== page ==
Forcing women workers to wear high heels is sexist and outdated

The Society of Chiropodists and Podiatrists has tabled a motion at TUC Congress highlighting the issue


The Society of Chiropodists and Podiatrists has tabled a motion at TUC Congress today, highlighting the problem of sexist dress codes which force women to wear high heels at work.

The furore surrounding Nicola Thorp being sent home from work by her agency from a receptionist job in London for refusing to wear high heels shows that the issue of safe and appropriate footwear at work is still alive and kicking.

Currently it is still legal for a company to stipulate that their female employees wear high heels to work as part of a dress code related to their job. The use of this type of shoe appears to belong with a conceived image around elegance and sexuality, rather than any practical function.

Given this, it has attracted a large amount of media attention, raising issues around inequality and enforcement of shoe style.

The Society of Chiropodists and Podiatrists (SCP) raised the issue at Trades Union Congress in 2009, and the TUC issued a guide stating that dress codes which require women to wear heels are sexist. The issue and problems associated with short and long term injuries that are caused by inappropriate footwear are still prevalent in the workplace.

The issue has attracted significant public interest, with a parliamentary petition gathering over 150,000 signatures. The government’s petitions committee launched an enquiry, which may lead to a debate in parliament.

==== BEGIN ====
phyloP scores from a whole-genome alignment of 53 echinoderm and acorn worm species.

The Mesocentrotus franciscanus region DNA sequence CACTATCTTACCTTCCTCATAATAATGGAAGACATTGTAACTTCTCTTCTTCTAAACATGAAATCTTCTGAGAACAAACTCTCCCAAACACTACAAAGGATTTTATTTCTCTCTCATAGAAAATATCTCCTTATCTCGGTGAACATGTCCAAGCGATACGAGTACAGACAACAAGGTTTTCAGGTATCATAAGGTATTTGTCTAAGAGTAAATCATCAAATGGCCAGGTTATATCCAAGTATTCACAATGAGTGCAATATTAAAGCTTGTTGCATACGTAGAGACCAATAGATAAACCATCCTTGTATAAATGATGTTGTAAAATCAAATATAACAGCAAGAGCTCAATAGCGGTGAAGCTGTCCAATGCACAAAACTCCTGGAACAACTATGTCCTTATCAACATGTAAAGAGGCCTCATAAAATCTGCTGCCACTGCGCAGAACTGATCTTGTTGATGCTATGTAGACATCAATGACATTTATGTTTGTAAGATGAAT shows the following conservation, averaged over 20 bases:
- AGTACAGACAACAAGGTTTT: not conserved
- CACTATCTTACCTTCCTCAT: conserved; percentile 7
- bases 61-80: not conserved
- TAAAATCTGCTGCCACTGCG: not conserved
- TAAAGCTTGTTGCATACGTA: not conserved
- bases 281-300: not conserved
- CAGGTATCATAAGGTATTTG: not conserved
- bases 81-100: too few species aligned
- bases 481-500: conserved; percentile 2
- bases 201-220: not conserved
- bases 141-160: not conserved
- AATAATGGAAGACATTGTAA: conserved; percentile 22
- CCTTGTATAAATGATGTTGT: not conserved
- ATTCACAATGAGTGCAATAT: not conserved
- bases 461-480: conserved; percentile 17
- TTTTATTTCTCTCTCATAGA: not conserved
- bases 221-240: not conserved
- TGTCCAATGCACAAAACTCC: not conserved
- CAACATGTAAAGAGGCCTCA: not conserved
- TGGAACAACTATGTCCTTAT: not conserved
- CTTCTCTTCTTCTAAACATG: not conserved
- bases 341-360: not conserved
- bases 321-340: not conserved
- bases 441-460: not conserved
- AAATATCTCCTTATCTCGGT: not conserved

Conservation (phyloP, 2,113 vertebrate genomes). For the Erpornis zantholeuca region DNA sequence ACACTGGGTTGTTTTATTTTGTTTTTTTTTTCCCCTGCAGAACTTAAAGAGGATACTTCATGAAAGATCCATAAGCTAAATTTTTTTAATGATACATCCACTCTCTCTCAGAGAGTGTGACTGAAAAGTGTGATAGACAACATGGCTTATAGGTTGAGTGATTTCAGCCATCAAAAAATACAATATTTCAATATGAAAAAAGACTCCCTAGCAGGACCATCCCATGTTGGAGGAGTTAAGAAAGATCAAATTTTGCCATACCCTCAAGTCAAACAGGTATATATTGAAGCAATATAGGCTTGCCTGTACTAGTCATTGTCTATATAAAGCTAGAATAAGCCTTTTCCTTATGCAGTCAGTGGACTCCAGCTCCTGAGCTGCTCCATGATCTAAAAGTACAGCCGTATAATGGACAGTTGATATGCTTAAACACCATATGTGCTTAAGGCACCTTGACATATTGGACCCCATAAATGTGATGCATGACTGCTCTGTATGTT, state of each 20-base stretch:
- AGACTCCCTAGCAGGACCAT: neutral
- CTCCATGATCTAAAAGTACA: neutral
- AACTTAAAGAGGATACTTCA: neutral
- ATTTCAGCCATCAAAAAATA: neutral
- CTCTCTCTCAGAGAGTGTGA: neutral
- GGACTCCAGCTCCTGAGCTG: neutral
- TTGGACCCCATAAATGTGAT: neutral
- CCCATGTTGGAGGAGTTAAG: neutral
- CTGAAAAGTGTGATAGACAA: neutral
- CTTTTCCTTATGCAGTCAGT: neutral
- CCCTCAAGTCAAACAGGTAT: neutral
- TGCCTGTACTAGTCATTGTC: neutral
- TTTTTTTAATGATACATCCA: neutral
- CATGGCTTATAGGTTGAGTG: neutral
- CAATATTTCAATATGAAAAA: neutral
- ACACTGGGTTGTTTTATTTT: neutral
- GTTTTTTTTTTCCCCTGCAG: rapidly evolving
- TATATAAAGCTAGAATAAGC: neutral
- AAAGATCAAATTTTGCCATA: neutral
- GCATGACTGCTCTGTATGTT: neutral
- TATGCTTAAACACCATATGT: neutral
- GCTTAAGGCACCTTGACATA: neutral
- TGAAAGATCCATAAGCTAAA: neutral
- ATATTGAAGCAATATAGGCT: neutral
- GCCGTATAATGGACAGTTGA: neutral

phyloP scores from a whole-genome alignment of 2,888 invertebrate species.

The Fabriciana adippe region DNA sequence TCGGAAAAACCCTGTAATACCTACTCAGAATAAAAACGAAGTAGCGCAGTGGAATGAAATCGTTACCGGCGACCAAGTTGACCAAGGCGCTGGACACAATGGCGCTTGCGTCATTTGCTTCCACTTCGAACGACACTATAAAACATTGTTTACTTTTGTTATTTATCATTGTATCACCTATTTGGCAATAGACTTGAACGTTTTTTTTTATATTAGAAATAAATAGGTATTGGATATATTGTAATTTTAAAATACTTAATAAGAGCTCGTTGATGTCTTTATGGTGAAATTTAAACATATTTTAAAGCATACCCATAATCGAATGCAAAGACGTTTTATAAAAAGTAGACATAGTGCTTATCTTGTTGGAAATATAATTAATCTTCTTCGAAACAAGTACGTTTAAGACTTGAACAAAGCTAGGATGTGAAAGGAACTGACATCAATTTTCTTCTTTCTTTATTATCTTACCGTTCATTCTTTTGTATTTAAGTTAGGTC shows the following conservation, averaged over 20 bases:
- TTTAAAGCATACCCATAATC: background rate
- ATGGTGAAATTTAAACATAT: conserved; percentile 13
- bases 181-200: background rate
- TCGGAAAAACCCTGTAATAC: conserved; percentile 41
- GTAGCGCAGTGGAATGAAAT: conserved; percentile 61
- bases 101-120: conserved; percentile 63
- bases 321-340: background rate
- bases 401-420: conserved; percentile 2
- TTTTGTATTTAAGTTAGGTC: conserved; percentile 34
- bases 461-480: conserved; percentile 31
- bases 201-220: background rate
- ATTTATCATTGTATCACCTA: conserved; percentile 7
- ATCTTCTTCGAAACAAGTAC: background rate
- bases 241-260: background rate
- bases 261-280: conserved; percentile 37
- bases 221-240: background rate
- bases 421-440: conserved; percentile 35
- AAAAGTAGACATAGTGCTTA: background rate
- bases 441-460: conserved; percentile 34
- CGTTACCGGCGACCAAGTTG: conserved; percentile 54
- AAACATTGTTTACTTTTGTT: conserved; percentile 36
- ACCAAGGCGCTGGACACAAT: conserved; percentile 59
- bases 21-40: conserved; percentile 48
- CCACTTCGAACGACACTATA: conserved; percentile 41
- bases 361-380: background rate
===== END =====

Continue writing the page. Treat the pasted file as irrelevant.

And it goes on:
In manufacturing, building and construction and many other workplaces appropriate footwear is mandatory for safety purposes, so the SCP feels that the same standards should apply in other industries. We are not calling for a ban on high heels but calling for common sense and fairness in the workplace.

Our members deal with the aftermath of poor footwear especially high heels on a daily basis. They see first-hand the damage that can occur and the potential for poor foot health to end a career or to make it impossible to continue working through mobility issues.

Our Motion back in 2009 was an attempt to highlight the very issue that Nicola Thorpe has been penalised for, the refusal to wear inappropriate footwear at work.

Men do not suffer from the same unreasonable rules and this issue as far as the SCP is concerned is both a health issue and employment rights/discrimination issue.

The SCP advocates that women should not be forced to wear high heeled shoes in the work place as part of a uniform. It believes that there is a strong body of clinical evidence that significantly indicates the medical and disabling effects of wearing a high heel shoe over a prolonged amount of time. In fact, a survey of 2,000 women in the UK by the College of Podiatry in 2013 revealed self-reported foot problems in 90 per cent of respondents.

There is proven evidence to associate foot pain, bunions, painful skin lesions, lower limb pathology, falls and subsequent injury with wearing high heels. The Society hopes to inform the debate surrounding the potential change in law about mandatory footwear policies for women that could result in harm.

The SCP also believes that it should be an individual’s choice whether to wear a high heeled shoe to work. The enforced wearing of high heeled shoes in the work place infringes on women’s identity, is out of date and needs to be changed.

We therefore call on the TUC and affiliated unions to work closely with the SCP and its members to educate employers and employees on the dangers of inappropriate footwear at work and to campaign for the law to be changed to enable women to not be compelled to wear heels at work.

Brian Harris is Director of Employment Relations and Business Services at the Society of Chiropodists and Podiatrists

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